2) Feature Attribution View: Reveals a feature-wise comparison between user defined subsets and provides a similarity measure of feature distributions.

Users can debug machine learning models in Manifold using three main steps:1) Compare: First, given a dataset with the output from one or more ML model(s), Manifold compares and highlights performance differences across models or data subsets.

2) Slice: This step lets users select data subsets of interest based on model performance for further inspection.

3) Attribute: Manifold then highlights feature distribution differences between the selected data subsets, helping users find the reasons behind the performance outcomes.

The Manifold ArchitectureFrom an architecture standpoint, the Manifold workflow takes a group machine learning models as input and produces different data segments based on feature engineering.

The feature segments are then processed by a group of encoders that produce a set of new features with intrinsic structures that were not captured by the original models and help users to iterate new models and obtain better performance.

The workflow depicted above is implemented in a simple architecture that is based on three main components: data source, backend and frontend.

Functionally, the Manifold architecture is based on three main modules:Data transformer, a feature that adapts data formats from other internal services (e.


Michelangelo) into Manifold’s internal data representation formatComputation engine, a feature that is responsible for running clustering and other data-intensive computationsFront-end components, the UI of the Manifold visual analytics system (its Python package uses a built-in version of JavaScript front-end components)One of the key capabilities of Manifold is the integration with Uber’s core machine learning platform: Michelangelo.

To achieve that, the Uber engineering team relied on JavaScript-based computation frameworks such as TensorFlow.

js which remove the need of expensive computation hardware.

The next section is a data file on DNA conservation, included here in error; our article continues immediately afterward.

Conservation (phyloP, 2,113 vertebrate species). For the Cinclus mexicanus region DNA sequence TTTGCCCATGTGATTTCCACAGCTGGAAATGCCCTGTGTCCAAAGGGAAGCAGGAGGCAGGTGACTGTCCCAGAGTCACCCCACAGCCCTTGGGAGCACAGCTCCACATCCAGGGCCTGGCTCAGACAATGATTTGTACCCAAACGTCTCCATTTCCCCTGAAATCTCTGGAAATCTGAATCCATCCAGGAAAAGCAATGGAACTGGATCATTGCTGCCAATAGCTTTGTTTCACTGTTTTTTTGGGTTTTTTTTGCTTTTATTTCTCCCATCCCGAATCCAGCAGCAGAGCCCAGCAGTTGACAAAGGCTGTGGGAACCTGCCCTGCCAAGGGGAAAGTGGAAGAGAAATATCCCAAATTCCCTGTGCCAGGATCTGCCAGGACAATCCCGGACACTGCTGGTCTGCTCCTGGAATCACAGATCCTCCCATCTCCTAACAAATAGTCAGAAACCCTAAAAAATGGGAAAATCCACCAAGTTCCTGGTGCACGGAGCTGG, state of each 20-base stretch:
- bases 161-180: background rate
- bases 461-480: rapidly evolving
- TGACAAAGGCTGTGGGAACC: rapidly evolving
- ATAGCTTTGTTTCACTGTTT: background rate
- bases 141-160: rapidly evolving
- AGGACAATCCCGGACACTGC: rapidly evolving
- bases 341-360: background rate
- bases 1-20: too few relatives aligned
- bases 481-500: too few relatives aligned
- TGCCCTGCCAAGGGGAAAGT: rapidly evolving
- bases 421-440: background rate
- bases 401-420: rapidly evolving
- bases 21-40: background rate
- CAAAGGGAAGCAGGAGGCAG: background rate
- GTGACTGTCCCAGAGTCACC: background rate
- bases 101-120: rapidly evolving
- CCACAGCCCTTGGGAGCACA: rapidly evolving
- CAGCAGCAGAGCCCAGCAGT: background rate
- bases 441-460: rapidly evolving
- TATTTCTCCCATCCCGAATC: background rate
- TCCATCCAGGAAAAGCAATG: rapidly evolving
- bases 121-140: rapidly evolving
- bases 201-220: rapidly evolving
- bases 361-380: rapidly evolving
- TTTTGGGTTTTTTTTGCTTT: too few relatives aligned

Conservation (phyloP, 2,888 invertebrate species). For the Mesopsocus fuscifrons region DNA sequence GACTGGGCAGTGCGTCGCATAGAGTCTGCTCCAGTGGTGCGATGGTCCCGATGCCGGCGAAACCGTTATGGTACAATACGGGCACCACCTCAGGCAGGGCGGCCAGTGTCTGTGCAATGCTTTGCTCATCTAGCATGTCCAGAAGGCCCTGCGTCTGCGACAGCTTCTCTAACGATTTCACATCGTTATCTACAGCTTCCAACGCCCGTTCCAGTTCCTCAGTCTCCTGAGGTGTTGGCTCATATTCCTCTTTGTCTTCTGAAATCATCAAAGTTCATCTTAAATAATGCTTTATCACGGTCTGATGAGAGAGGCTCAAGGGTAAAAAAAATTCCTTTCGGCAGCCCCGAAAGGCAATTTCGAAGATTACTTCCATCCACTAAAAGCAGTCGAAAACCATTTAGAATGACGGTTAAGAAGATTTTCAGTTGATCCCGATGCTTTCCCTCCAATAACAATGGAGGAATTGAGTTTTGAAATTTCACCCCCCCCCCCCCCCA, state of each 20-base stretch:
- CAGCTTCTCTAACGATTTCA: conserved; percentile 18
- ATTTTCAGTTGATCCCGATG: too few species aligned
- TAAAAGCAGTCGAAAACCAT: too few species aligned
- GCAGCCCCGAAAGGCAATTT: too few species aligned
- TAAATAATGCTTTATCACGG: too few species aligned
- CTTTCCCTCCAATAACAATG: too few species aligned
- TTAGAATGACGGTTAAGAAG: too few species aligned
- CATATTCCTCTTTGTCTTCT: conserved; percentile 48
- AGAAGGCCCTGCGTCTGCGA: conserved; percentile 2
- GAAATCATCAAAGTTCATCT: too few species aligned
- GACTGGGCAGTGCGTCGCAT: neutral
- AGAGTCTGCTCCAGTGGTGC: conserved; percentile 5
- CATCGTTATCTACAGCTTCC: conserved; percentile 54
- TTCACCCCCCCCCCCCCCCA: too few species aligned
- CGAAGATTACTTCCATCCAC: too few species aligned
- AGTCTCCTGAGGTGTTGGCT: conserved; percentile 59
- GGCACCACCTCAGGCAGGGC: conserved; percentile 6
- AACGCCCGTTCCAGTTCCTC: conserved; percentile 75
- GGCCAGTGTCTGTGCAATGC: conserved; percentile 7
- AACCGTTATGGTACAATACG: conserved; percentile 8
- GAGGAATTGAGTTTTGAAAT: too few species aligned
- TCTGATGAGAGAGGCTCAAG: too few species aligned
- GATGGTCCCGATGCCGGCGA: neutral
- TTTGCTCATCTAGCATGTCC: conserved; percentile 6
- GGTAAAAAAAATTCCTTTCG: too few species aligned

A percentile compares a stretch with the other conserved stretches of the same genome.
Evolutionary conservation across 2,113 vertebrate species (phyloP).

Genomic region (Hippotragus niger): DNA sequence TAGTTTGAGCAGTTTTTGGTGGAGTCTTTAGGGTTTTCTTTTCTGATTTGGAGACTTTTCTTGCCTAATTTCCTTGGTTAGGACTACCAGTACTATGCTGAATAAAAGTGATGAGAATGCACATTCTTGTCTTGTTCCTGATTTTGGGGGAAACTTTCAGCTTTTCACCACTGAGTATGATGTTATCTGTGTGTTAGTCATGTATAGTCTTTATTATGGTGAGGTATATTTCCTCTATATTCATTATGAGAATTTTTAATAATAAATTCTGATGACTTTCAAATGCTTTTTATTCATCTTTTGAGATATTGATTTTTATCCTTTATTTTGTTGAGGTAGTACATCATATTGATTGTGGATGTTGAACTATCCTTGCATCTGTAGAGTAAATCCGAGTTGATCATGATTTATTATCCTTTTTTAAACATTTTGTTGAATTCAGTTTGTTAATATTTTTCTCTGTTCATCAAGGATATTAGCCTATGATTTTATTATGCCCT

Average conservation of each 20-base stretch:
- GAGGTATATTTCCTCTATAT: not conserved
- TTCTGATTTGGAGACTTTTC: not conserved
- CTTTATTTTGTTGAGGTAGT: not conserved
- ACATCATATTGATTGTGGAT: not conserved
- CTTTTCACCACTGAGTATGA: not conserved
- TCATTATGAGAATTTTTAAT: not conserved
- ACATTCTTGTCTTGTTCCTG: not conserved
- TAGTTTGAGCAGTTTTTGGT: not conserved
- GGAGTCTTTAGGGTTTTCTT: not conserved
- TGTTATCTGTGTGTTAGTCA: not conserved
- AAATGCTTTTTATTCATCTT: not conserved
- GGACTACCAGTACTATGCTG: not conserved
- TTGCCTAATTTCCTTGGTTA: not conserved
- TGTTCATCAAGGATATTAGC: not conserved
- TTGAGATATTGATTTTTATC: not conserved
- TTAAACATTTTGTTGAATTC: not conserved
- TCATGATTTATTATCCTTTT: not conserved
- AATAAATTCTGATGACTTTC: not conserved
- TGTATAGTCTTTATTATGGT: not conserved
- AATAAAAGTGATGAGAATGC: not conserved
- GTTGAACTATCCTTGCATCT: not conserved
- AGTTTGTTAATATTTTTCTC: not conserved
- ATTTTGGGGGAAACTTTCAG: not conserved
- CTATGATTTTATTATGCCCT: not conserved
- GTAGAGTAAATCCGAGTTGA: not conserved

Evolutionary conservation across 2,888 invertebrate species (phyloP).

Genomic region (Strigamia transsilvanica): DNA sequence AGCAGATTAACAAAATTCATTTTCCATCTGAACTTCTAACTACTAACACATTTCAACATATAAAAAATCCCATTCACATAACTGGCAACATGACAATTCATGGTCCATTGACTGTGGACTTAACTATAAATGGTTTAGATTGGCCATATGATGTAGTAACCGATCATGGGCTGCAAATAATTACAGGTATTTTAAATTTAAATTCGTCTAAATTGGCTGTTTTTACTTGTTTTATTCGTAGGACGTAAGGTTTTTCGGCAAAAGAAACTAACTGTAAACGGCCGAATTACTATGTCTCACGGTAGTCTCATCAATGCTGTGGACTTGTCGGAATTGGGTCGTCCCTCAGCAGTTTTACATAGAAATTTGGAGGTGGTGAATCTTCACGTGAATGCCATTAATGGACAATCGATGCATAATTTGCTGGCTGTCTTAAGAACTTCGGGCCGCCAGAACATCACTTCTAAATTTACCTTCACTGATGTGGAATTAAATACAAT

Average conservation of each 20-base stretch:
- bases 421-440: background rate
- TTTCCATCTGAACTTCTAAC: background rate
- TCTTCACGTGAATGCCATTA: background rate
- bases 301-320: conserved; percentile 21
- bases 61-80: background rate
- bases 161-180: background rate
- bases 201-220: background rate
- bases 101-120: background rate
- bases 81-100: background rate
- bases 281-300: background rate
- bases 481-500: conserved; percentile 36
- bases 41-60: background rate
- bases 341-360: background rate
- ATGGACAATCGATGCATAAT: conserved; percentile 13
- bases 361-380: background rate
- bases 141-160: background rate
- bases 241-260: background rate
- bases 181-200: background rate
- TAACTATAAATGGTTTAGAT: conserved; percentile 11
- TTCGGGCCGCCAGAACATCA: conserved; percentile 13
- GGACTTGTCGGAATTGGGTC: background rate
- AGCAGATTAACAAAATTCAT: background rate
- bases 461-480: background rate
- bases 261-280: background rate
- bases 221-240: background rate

For more computation intensive processes, Manifold provides a Python-based interface based on Pandas and Scikit-Learn.

Manifold in Action at UberUber has adopted Manifold across all its data science teams.

Recently, the Uber Eats team leveraged Manifold to evaluate a new model that predicts order delivery times.

During the implementation, the Uber team integrated an extra set of features which they thought had the potential of improving the performance of the existing model.

However, after the first tests, they noticed that the performance of the model was barely affected.

Were the data scientists wrong on incorporating the new features?Using Manifold, the Uber team visualized the original model(green) and the model with the new features(orange).

As you can see in the following figure, the test dataset was automatically segmented into four clusters based on performance similarity among data points.

For Clusters 0, 1, and 2, the model with additional features provided no performance improvement.

However, the performance of the new model (the one with extra features) was slightly better in Cluster 3, as indicated by a log-loss shifted to the left.

The results indicate that the extra features help in Cluster 3 which tackles some very specific use cases that were hard to assess by the other clusters.

Manifold represents an important step towards improving the debuggability and interpretability of machine learning models.

Even if Uber doesn’t open source Manifold, some of the ideas outlined in the research paper can be incorporated into machine learning tools and frameworks in order to improve the lifecycle of machine learning solutions.